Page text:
Wikinvest Wire

State budgets still spiraling out of control

Monday, November 16, 2009

A report from the Pew Center on the States shows that other parts of the country are now catching "California disease" in which the state budget spirals out of control, ends made to meet last fiscal year only with some newly printed/borrowed money from Washington D.C.
IMAGE The report begins by noting that California is in a league of its own but, based on the data in the table above, Arizona doesn't appear to be too far behind. Oregon's not doing so hot either.

In the map to the right it's clear to see that problems are worst in the four housing bubble states of California, Arizona, Nevada, and Florida along with the rust belt states of Wisconsin, Michigan, and Illinois (is Wisconsin considered part of the rust belt?) and then Oregon, New Jersey, and Rhode Island, all of which have unique difficulties.

Omitted from the table above (for space considerations) is the fact that all but the bottom three states require a "supermajority" to raise taxes and pass a budget, something that makes addressing lost revenue due to high unemployment and foreclosure rates quite difficult. It's much easier to just wait for money from the nation's capital, something that we're likely to see again in 2010 to the tune of perhaps hundreds of billions of dollars.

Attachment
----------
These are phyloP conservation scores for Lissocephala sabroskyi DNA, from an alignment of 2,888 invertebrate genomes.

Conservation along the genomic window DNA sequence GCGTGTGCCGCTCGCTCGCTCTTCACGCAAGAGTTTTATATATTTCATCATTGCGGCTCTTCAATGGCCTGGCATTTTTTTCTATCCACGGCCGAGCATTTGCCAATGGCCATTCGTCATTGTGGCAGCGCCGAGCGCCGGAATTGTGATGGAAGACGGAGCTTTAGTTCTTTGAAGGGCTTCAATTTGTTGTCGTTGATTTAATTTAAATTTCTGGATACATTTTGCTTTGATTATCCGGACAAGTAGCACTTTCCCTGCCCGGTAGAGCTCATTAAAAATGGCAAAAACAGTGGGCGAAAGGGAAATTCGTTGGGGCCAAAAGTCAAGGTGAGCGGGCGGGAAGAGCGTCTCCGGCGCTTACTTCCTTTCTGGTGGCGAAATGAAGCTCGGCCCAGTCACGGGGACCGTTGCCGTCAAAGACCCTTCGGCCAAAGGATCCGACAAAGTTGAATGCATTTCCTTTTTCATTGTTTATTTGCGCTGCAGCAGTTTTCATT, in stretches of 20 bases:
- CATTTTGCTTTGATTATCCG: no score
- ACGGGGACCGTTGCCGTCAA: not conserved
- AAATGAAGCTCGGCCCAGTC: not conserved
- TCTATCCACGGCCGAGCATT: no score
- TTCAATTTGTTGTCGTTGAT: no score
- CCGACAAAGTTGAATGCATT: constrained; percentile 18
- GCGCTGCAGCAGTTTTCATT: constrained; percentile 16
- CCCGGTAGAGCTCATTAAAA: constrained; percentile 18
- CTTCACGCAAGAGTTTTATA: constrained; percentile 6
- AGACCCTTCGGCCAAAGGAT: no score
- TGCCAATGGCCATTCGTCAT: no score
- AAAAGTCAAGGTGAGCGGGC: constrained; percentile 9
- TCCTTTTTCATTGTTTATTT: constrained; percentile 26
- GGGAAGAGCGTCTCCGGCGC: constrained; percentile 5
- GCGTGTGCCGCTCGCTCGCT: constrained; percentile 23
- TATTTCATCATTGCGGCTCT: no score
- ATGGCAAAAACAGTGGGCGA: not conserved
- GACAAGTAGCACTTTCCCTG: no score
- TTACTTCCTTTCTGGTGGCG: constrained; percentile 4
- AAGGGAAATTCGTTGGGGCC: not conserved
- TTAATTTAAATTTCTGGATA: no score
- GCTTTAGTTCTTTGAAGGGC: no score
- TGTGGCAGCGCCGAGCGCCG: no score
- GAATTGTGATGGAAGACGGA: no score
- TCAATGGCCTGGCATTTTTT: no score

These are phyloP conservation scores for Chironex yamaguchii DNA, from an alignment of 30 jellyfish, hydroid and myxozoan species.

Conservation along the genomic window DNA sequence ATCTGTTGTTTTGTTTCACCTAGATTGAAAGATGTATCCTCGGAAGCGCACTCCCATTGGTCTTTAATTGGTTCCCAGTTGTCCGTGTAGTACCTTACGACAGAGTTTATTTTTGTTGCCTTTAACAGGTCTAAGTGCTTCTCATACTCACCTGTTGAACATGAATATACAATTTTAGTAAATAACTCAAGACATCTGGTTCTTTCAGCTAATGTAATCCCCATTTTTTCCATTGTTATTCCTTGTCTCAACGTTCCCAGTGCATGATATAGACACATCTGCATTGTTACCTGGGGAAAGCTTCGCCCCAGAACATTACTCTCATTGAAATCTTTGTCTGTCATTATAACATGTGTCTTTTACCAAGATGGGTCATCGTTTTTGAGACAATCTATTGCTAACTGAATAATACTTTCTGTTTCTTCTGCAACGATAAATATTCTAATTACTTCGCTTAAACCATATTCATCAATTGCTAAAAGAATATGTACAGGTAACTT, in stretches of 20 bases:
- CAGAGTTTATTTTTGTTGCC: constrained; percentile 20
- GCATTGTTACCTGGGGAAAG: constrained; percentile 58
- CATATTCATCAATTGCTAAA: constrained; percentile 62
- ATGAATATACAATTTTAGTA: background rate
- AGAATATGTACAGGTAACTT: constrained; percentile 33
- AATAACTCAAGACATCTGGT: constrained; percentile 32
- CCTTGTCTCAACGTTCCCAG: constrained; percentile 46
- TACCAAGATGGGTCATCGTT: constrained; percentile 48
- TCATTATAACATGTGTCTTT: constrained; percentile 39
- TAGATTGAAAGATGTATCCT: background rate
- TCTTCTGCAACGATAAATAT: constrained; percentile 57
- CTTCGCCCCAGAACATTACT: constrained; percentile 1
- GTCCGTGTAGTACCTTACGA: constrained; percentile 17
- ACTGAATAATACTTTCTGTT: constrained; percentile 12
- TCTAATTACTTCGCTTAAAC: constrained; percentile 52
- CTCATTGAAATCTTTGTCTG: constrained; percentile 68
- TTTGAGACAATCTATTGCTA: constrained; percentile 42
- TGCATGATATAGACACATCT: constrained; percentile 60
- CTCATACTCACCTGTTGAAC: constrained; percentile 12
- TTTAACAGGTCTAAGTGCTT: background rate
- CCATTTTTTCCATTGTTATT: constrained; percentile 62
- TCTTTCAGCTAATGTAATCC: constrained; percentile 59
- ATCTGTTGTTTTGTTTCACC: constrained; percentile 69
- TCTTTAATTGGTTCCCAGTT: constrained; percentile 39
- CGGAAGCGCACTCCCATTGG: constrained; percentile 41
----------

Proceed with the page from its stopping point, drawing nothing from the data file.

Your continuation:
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Mr.Kowalski said...

Love your blog; I'm following the Muni Catastrophe as well on my blog. It's a subject that few really know about:

Ted S. said...

This is a good example of how -- as difficult as it might be to endure --- the U.S. would probably be much better off with some sort of a catastrophic collapse so dysfunctional systems like these can be started with a clean slate. Just about every country around the world has had a fresh start in the last 50 or 60 years except for us and the changes that are needed in place like California are not going to come at the ballot box.

Mr.Kowalski said...

I'm not convinced another bailout totalling hundreds of billions will get thru an angry Congress this time around. There is talk of a "jobs package" in the neighborhood of $300 billion, but it's supposedly going to be about jobs specifically, not helping municipalities and states.

Tim said...

A report last week said that, unless Washington sends another couple hundred billion dollars to the states for the next fiscal year, the states will be forced to lay off around 900,000 public workers.

So a state bailout is a jobs program :)

Anonymous said...

Yeah but the bailout is a short term fix. What will they do the NEXT year? Another $1Trillion added to the budget.

The dollar is as good as dead so why not, huh?

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